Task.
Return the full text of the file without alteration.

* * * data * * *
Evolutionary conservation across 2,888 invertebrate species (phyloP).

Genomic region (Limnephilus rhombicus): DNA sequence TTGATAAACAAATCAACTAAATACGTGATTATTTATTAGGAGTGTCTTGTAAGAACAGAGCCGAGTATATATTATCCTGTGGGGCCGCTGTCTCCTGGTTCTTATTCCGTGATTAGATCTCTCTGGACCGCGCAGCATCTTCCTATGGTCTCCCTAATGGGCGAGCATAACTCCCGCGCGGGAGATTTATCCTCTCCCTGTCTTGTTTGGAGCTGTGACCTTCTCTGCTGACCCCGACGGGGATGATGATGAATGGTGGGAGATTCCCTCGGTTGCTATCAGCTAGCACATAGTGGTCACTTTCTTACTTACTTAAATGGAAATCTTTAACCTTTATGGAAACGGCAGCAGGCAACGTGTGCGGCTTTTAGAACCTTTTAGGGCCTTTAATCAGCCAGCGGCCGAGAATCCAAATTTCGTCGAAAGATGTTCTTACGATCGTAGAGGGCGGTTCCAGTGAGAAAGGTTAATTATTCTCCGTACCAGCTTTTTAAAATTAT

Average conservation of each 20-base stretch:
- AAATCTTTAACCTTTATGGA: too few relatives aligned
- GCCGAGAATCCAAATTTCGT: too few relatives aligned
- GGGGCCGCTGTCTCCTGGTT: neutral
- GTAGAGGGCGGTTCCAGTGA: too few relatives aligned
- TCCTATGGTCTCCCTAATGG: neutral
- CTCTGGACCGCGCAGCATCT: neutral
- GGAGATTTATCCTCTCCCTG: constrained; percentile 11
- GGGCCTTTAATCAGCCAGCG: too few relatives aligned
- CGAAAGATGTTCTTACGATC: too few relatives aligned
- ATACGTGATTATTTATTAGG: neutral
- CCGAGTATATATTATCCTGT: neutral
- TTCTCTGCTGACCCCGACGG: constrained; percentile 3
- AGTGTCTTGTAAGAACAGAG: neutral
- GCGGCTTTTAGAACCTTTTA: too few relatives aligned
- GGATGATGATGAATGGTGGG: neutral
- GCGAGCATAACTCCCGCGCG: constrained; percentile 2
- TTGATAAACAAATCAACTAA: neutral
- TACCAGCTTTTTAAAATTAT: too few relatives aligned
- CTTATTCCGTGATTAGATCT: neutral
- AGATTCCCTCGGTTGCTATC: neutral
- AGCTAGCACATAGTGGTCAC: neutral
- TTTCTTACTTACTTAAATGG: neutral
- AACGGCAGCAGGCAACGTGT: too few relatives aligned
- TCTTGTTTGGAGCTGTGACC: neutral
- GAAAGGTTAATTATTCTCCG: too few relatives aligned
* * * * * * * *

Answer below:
Evolutionary conservation across 2,888 invertebrate species (phyloP).

Genomic region (Limnephilus rhombicus): DNA sequence TTGATAAACAAATCAACTAAATACGTGATTATTTATTAGGAGTGTCTTGTAAGAACAGAGCCGAGTATATATTATCCTGTGGGGCCGCTGTCTCCTGGTTCTTATTCCGTGATTAGATCTCTCTGGACCGCGCAGCATCTTCCTATGGTCTCCCTAATGGGCGAGCATAACTCCCGCGCGGGAGATTTATCCTCTCCCTGTCTTGTTTGGAGCTGTGACCTTCTCTGCTGACCCCGACGGGGATGATGATGAATGGTGGGAGATTCCCTCGGTTGCTATCAGCTAGCACATAGTGGTCACTTTCTTACTTACTTAAATGGAAATCTTTAACCTTTATGGAAACGGCAGCAGGCAACGTGTGCGGCTTTTAGAACCTTTTAGGGCCTTTAATCAGCCAGCGGCCGAGAATCCAAATTTCGTCGAAAGATGTTCTTACGATCGTAGAGGGCGGTTCCAGTGAGAAAGGTTAATTATTCTCCGTACCAGCTTTTTAAAATTAT

Average conservation of each 20-base stretch:
- AAATCTTTAACCTTTATGGA: too few relatives aligned
- GCCGAGAATCCAAATTTCGT: too few relatives aligned
- GGGGCCGCTGTCTCCTGGTT: neutral
- GTAGAGGGCGGTTCCAGTGA: too few relatives aligned
- TCCTATGGTCTCCCTAATGG: neutral
- CTCTGGACCGCGCAGCATCT: neutral
- GGAGATTTATCCTCTCCCTG: constrained; percentile 11
- GGGCCTTTAATCAGCCAGCG: too few relatives aligned
- CGAAAGATGTTCTTACGATC: too few relatives aligned
- ATACGTGATTATTTATTAGG: neutral
- CCGAGTATATATTATCCTGT: neutral
- TTCTCTGCTGACCCCGACGG: constrained; percentile 3
- AGTGTCTTGTAAGAACAGAG: neutral
- GCGGCTTTTAGAACCTTTTA: too few relatives aligned
- GGATGATGATGAATGGTGGG: neutral
- GCGAGCATAACTCCCGCGCG: constrained; percentile 2
- TTGATAAACAAATCAACTAA: neutral
- TACCAGCTTTTTAAAATTAT: too few relatives aligned
- CTTATTCCGTGATTAGATCT: neutral
- AGATTCCCTCGGTTGCTATC: neutral
- AGCTAGCACATAGTGGTCAC: neutral
- TTTCTTACTTACTTAAATGG: neutral
- AACGGCAGCAGGCAACGTGT: too few relatives aligned
- TCTTGTTTGGAGCTGTGACC: neutral
- GAAAGGTTAATTATTCTCCG: too few relatives aligned